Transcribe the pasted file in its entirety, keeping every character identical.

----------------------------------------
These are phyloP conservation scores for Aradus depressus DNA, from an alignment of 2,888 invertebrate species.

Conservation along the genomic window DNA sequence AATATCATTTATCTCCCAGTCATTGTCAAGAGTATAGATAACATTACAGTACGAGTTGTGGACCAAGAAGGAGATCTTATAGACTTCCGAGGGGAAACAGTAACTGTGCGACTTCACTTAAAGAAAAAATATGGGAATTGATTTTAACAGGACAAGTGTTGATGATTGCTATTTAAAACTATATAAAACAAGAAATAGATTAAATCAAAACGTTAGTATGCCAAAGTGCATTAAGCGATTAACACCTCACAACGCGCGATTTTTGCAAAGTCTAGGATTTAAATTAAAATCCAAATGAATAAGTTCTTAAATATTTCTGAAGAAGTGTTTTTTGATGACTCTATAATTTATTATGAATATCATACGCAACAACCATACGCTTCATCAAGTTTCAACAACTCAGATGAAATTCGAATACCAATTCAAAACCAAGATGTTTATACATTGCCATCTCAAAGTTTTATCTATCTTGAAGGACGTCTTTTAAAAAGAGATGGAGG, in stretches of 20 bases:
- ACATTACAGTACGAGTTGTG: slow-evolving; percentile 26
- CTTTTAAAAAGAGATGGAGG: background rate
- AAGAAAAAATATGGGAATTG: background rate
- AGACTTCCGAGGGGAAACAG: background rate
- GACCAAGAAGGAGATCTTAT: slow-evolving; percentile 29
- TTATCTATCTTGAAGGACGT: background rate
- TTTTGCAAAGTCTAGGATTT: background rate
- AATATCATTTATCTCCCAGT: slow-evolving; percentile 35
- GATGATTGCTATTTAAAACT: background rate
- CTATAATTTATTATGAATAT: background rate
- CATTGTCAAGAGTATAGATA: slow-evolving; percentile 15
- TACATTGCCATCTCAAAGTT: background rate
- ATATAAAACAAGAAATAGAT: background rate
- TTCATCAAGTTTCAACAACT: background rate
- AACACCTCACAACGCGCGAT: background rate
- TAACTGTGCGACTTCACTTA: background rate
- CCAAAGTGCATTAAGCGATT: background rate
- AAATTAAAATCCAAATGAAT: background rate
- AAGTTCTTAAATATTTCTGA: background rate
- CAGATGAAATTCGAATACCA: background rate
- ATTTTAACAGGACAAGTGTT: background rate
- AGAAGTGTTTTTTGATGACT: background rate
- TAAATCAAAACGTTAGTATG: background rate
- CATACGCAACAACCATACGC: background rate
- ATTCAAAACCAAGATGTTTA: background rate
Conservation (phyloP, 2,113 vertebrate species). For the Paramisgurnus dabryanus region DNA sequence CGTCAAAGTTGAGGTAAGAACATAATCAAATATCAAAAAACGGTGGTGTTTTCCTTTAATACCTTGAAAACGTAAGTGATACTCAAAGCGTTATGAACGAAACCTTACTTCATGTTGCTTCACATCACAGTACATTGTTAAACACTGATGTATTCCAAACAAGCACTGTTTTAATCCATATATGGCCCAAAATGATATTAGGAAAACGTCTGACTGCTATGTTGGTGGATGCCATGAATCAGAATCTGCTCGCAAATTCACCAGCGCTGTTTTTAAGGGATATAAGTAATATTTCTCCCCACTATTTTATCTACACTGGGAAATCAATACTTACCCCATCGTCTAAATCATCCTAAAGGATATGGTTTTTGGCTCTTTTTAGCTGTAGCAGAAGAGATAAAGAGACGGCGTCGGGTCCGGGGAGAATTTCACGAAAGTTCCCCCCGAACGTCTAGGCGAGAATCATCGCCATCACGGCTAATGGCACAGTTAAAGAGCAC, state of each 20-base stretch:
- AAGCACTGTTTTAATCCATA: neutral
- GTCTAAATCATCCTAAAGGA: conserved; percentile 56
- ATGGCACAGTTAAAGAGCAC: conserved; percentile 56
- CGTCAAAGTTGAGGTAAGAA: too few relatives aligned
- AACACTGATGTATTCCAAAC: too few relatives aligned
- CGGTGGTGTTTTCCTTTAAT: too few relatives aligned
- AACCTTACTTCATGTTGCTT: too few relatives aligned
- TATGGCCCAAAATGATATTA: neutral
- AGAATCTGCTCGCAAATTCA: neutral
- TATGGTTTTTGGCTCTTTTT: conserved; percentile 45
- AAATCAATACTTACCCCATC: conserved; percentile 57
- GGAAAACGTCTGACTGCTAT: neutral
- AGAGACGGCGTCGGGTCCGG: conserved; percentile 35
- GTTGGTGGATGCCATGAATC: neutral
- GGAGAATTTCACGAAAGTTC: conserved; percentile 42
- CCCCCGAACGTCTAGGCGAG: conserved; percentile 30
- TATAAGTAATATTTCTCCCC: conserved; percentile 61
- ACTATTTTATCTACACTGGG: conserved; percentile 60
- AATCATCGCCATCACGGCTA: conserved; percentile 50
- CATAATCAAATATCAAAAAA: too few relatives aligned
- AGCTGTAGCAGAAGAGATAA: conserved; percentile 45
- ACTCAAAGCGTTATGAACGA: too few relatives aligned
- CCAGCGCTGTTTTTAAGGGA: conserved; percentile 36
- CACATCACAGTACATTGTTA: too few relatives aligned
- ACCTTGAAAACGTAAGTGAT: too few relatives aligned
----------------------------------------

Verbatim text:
These are phyloP conservation scores for Aradus depressus DNA, from an alignment of 2,888 invertebrate species.

Conservation along the genomic window DNA sequence AATATCATTTATCTCCCAGTCATTGTCAAGAGTATAGATAACATTACAGTACGAGTTGTGGACCAAGAAGGAGATCTTATAGACTTCCGAGGGGAAACAGTAACTGTGCGACTTCACTTAAAGAAAAAATATGGGAATTGATTTTAACAGGACAAGTGTTGATGATTGCTATTTAAAACTATATAAAACAAGAAATAGATTAAATCAAAACGTTAGTATGCCAAAGTGCATTAAGCGATTAACACCTCACAACGCGCGATTTTTGCAAAGTCTAGGATTTAAATTAAAATCCAAATGAATAAGTTCTTAAATATTTCTGAAGAAGTGTTTTTTGATGACTCTATAATTTATTATGAATATCATACGCAACAACCATACGCTTCATCAAGTTTCAACAACTCAGATGAAATTCGAATACCAATTCAAAACCAAGATGTTTATACATTGCCATCTCAAAGTTTTATCTATCTTGAAGGACGTCTTTTAAAAAGAGATGGAGG, in stretches of 20 bases:
- ACATTACAGTACGAGTTGTG: slow-evolving; percentile 26
- CTTTTAAAAAGAGATGGAGG: background rate
- AAGAAAAAATATGGGAATTG: background rate
- AGACTTCCGAGGGGAAACAG: background rate
- GACCAAGAAGGAGATCTTAT: slow-evolving; percentile 29
- TTATCTATCTTGAAGGACGT: background rate
- TTTTGCAAAGTCTAGGATTT: background rate
- AATATCATTTATCTCCCAGT: slow-evolving; percentile 35
- GATGATTGCTATTTAAAACT: background rate
- CTATAATTTATTATGAATAT: background rate
- CATTGTCAAGAGTATAGATA: slow-evolving; percentile 15
- TACATTGCCATCTCAAAGTT: background rate
- ATATAAAACAAGAAATAGAT: background rate
- TTCATCAAGTTTCAACAACT: background rate
- AACACCTCACAACGCGCGAT: background rate
- TAACTGTGCGACTTCACTTA: background rate
- CCAAAGTGCATTAAGCGATT: background rate
- AAATTAAAATCCAAATGAAT: background rate
- AAGTTCTTAAATATTTCTGA: background rate
- CAGATGAAATTCGAATACCA: background rate
- ATTTTAACAGGACAAGTGTT: background rate
- AGAAGTGTTTTTTGATGACT: background rate
- TAAATCAAAACGTTAGTATG: background rate
- CATACGCAACAACCATACGC: background rate
- ATTCAAAACCAAGATGTTTA: background rate
Conservation (phyloP, 2,113 vertebrate species). For the Paramisgurnus dabryanus region DNA sequence CGTCAAAGTTGAGGTAAGAACATAATCAAATATCAAAAAACGGTGGTGTTTTCCTTTAATACCTTGAAAACGTAAGTGATACTCAAAGCGTTATGAACGAAACCTTACTTCATGTTGCTTCACATCACAGTACATTGTTAAACACTGATGTATTCCAAACAAGCACTGTTTTAATCCATATATGGCCCAAAATGATATTAGGAAAACGTCTGACTGCTATGTTGGTGGATGCCATGAATCAGAATCTGCTCGCAAATTCACCAGCGCTGTTTTTAAGGGATATAAGTAATATTTCTCCCCACTATTTTATCTACACTGGGAAATCAATACTTACCCCATCGTCTAAATCATCCTAAAGGATATGGTTTTTGGCTCTTTTTAGCTGTAGCAGAAGAGATAAAGAGACGGCGTCGGGTCCGGGGAGAATTTCACGAAAGTTCCCCCCGAACGTCTAGGCGAGAATCATCGCCATCACGGCTAATGGCACAGTTAAAGAGCAC, state of each 20-base stretch:
- AAGCACTGTTTTAATCCATA: neutral
- GTCTAAATCATCCTAAAGGA: conserved; percentile 56
- ATGGCACAGTTAAAGAGCAC: conserved; percentile 56
- CGTCAAAGTTGAGGTAAGAA: too few relatives aligned
- AACACTGATGTATTCCAAAC: too few relatives aligned
- CGGTGGTGTTTTCCTTTAAT: too few relatives aligned
- AACCTTACTTCATGTTGCTT: too few relatives aligned
- TATGGCCCAAAATGATATTA: neutral
- AGAATCTGCTCGCAAATTCA: neutral
- TATGGTTTTTGGCTCTTTTT: conserved; percentile 45
- AAATCAATACTTACCCCATC: conserved; percentile 57
- GGAAAACGTCTGACTGCTAT: neutral
- AGAGACGGCGTCGGGTCCGG: conserved; percentile 35
- GTTGGTGGATGCCATGAATC: neutral
- GGAGAATTTCACGAAAGTTC: conserved; percentile 42
- CCCCCGAACGTCTAGGCGAG: conserved; percentile 30
- TATAAGTAATATTTCTCCCC: conserved; percentile 61
- ACTATTTTATCTACACTGGG: conserved; percentile 60
- AATCATCGCCATCACGGCTA: conserved; percentile 50
- CATAATCAAATATCAAAAAA: too few relatives aligned
- AGCTGTAGCAGAAGAGATAA: conserved; percentile 45
- ACTCAAAGCGTTATGAACGA: too few relatives aligned
- CCAGCGCTGTTTTTAAGGGA: conserved; percentile 36
- CACATCACAGTACATTGTTA: too few relatives aligned
- ACCTTGAAAACGTAAGTGAT: too few relatives aligned